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    Quote Originally Posted by SniffCoffee View Post
    Pro is going to be closer to $5k AU - DE1+ is the 2600 one.
    Website is showing de1 pro for 2633
    Pro plus for 3983
    Looks to be in au dollars

    De1 plus is 2903
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    Senior Member readeral's Avatar
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    Gosh. I'll believe it's a product. I'll believe that it works. But blimey, all those electronics stuffed into a tiny box like that - I wouldn't want to believe that dropping that much coin will mean it's going to survive very long.. It's kind of the logical successor to a Breville Double Boiler, which achieves it's claims but the repair costs are prohibitive. This is just the next level up, without the global supply chain or repair networks.

    Even if they've nailed that profiling system and all the mechanics it would involve as well, it's a mighty achievement in such a tiny box. However we all know there's far more to espresso than what the machine itself does.

    Looks fun, will be great for the demographic I would normally be considered to inhabit, but I'll pass.

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    CoffeeSnobs Owner Andy's Avatar
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    Quote Originally Posted by trentski View Post
    Website is showing...
    Pro plus for 3983
    Looks to be in au dollars

    ProPlus AUD $3983
    plus freight = $25
    plus duty 5% = $200.40
    plus GST 10% = $420.84

    Total: AUD 4629.24

    That's certainly a LOT of coin but a great gizmo for those that feel the need to fiddle enough to induce insanity...
    ...although I didn't hear mentioned the importance of grind, dose, tamp and choice of beans!

    Without consistency of the basics no amount of electronic control is going to produce great coffee.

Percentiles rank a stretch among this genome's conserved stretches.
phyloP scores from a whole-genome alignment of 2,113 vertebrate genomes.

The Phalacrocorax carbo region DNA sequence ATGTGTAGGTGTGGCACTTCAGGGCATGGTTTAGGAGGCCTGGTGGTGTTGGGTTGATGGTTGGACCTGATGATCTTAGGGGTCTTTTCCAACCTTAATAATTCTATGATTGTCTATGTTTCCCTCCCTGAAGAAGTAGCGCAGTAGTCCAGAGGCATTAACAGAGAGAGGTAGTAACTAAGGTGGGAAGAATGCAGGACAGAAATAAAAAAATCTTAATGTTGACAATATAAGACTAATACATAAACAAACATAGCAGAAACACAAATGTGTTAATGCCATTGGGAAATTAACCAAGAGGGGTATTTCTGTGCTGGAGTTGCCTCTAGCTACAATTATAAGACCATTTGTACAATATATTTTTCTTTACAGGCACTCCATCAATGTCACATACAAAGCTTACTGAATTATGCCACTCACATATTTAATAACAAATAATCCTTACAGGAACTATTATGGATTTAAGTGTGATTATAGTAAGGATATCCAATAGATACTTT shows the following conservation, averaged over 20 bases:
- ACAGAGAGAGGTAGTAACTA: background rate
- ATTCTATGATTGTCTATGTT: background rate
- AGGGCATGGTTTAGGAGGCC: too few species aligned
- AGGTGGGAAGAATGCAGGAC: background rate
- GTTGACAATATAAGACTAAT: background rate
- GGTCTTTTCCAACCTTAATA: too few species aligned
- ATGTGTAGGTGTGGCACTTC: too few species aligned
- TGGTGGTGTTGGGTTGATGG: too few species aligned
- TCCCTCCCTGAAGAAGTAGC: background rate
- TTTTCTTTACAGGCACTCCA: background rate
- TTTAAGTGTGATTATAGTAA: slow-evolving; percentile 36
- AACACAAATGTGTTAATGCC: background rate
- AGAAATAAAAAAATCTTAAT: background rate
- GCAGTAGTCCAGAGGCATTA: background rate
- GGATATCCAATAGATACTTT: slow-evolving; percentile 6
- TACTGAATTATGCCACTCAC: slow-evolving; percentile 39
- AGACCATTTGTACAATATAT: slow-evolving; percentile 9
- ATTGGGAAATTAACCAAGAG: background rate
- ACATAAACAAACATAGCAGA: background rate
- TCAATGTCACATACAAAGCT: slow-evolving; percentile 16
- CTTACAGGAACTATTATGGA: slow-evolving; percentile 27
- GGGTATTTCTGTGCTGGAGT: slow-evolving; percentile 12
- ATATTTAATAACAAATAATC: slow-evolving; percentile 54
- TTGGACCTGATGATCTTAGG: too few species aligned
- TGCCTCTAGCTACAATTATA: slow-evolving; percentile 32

Sure would be fun to play with though.

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    John from Decent Espresso joins the fray

    I agree that a healthy dose of skepticism is appropriate for any new company, especially one that introduces a new product that makes a lot of bold claims.

    I'm happy to answer any questions you have about what we're up to. To get the conversation going, I'd like to post this video I made today, showing the DE1+ machine. It's in two parts:





    We're going to be launching the espresso machines in a few days, with a bunch of web site changes (including final prices) but I can give you advance notice that the prices will around A$1500 for the DE1, and A$2900 for the DE1+. Shipping, sales tax and duty get added to that.
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    Senior Member LFM60's Avatar
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    Thanks John for the videos.

    Do you know how much shipping, sales tax and duty will add to the price of the DE1+?

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    John, first of all, awesome works you guys did there! And thanks for joining here!

    As with others, I'm curious about the expected reliability of the DE1. What will be the most common failure that you foresee? Any action/prevention taken against that? Take the Breville dual boiler as an example, it is an awesome machine when it works. Unfortunately, when there're small hiccups and they happen (pump failure, solenoid, valve, pressure gauge etc), it can be annoying even if it is backed up by warranty. Can any of the repair/maintenance be done by some of us laymen who are more DIY/hands on?
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    If the machine comes from China (like I think that I read somewhere)...we have a free-trade agreement that will waive the import duty (5%?)